Today you are four.
Yesterday I spent a goodly portion of the afternoon down a rabbit hole of old pictures, mostly those we captured the first year of your life. I am not wistful for those days, though they did lend themselves a certain simplicity I obviously couldn’t understand at the time.
With a bullet, I’d tell New-Mom Me that the likelihood was low of anything catastrophic happening to a baby safely strapped to a bouncy chair on the floor, so she should go ahead and take that shower. Maybe even shave her legs if the spirit moved her.
Everything will be OK.
And so maybe that’s what I was thinking about yesterday, reminiscing on those early days in our relationship. Everything has been OK. I am bowled over by how OK everything has been. The bounty contained in that small sentence could feed the masses. A life that is OK is a good life. It is a blessed life. A rich one. It is a life where you have enough to eat, the opportunity to sleep soundly and to experience enough hardship where it bends you but doesn’t break you.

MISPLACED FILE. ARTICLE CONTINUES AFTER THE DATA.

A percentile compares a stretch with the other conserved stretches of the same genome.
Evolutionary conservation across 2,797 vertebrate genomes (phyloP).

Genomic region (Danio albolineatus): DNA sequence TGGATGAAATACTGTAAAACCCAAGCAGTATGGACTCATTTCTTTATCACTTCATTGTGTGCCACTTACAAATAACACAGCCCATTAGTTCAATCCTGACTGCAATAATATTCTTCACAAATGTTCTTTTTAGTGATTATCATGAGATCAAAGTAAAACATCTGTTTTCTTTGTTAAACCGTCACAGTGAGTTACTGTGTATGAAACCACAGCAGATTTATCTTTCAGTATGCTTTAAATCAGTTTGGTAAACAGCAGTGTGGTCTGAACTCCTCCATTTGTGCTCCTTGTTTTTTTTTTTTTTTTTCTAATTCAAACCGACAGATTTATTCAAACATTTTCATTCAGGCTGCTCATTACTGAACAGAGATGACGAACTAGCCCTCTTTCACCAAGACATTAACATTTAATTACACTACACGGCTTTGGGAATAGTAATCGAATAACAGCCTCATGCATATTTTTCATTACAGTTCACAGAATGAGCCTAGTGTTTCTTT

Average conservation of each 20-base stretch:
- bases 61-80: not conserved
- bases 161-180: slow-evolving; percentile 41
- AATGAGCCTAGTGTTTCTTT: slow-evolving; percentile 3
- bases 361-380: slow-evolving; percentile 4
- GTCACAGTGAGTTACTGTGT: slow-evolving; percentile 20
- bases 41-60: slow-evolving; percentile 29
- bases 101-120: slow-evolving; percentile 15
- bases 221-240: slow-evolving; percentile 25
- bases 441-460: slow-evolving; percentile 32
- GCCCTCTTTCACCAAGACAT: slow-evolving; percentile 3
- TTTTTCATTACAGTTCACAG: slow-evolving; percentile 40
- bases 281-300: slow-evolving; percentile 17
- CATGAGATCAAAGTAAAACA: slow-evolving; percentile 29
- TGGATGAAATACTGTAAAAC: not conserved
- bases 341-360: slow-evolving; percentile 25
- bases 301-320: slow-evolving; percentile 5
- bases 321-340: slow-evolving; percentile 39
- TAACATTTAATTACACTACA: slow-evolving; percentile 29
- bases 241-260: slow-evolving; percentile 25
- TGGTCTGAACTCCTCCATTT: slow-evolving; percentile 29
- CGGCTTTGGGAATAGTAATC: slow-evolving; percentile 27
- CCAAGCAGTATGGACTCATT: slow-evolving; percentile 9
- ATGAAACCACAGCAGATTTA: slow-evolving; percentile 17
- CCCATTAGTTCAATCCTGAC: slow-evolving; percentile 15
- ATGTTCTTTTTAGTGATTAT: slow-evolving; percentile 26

A life where everything is OK means you can still take so much from this world and have enough strength and grace to give much back.
I remember being four. It was the year I learned to tie my shoes, after all. I remember working so hard at it. No matter where we were, no matter what we were doing, I was practicing how to tie my shoes. I was desperate to show Papa that I was good enough to do it. The moment I got it, I kept practicing until I could do it as fast as possible. I’d undo my laces over and over. I’d undo Aunt Kate’s laces, and practice on her shoes. No one would be better at tying a shoelace than me.
Your Papa likes to say that much of who a person is is as evident at four as it is at 40. With some leeway given for polishing and fine-tuning, I’d generally agree with him. Everything you need to know about the core of who I am (and what I’m therefore always fighting against) is summed up in the above paragraph. I am a determined, people-pleasing, competitive, (recovering) perfectionist.